US Army MP gets approval to grow a viking beard, claimed religious reasons

A Danish soldier conducts a Call for Fire as part of the European Best Sniper Squad Competition at the 7th Army Training Command's Grafenwoehr training area Germany, Oct. 24, 2016. (U.S. Army photo by Spc. Sara Stalvey)

A US Army soldier may have set a trend for a spike in Norse pagan religious beliefs in the Army after he was authorized a beard for “religious purposes.”

A Military Policeman of the 795th Military Police Battalion was granted to grow a beard in accordance with his “heathen” faith, written in black and white by his commander.

“I grant your accommodation, subject to the standards and limitations described below,” commander Col. Curtis Shroeder wrote to a 795th Military Police Battalion soldier. “In observance of your Heathen; Norse Pagan faith, you may wear a beard, in accordance with Army uniform and grooming standards for soldiers with approved religious accommodations.”

The current “religious exemption” beard regulation requires beards to be just shy of two inches in length and free of any grooming products that are petroleum-based.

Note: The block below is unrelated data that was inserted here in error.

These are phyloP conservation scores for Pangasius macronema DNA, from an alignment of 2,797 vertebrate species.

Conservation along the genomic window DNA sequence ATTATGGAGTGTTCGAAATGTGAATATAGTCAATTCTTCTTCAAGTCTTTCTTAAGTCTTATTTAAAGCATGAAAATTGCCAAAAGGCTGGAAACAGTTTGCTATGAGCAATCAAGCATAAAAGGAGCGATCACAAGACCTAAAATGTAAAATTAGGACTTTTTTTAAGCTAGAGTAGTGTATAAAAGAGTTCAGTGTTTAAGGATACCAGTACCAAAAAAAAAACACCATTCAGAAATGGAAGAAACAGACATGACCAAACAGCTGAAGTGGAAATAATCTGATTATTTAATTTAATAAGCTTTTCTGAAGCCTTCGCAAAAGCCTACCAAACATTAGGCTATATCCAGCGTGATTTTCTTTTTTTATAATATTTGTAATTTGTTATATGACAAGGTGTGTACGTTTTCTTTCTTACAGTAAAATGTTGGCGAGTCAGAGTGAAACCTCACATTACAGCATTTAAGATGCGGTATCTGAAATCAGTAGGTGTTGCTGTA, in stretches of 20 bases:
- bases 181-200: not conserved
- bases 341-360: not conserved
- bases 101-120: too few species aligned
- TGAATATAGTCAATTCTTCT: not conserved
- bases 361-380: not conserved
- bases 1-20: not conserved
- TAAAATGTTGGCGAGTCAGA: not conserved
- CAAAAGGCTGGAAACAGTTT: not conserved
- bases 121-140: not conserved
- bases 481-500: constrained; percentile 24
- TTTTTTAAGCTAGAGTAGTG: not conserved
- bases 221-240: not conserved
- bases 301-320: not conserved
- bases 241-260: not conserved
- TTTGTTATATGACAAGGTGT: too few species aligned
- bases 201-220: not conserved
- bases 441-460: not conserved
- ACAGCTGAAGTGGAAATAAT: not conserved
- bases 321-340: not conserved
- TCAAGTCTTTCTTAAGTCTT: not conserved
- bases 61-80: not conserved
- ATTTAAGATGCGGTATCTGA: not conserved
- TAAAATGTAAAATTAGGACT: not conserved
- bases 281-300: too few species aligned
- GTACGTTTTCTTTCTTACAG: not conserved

In contrast to the mandated facial hair of Sikh culture, heathens are allowed to wear beards (and frequently do so by way of tradition), but there is no religious requirement for them.

“There is no religious requirement for beards in Heathenry,” according to a 2017 post about beards posted by the Open Halls Project, a military heathen advocacy group. “Sikhs are allowed to wear beards and turbans because it actually is a religious requirement of their faith that they do so. Kesh, or ‘uncut hair’ is one of the five religious requirements of baptized Sikhs. We, as Heathens, have no such religious requirement with regards to hair.”

According to the Army Times, the Hammer of Thor -a symbol of Norse Pagan faith- has been permitted for government headstones of deceased servicemembers since 2013.

Till Valhalla!

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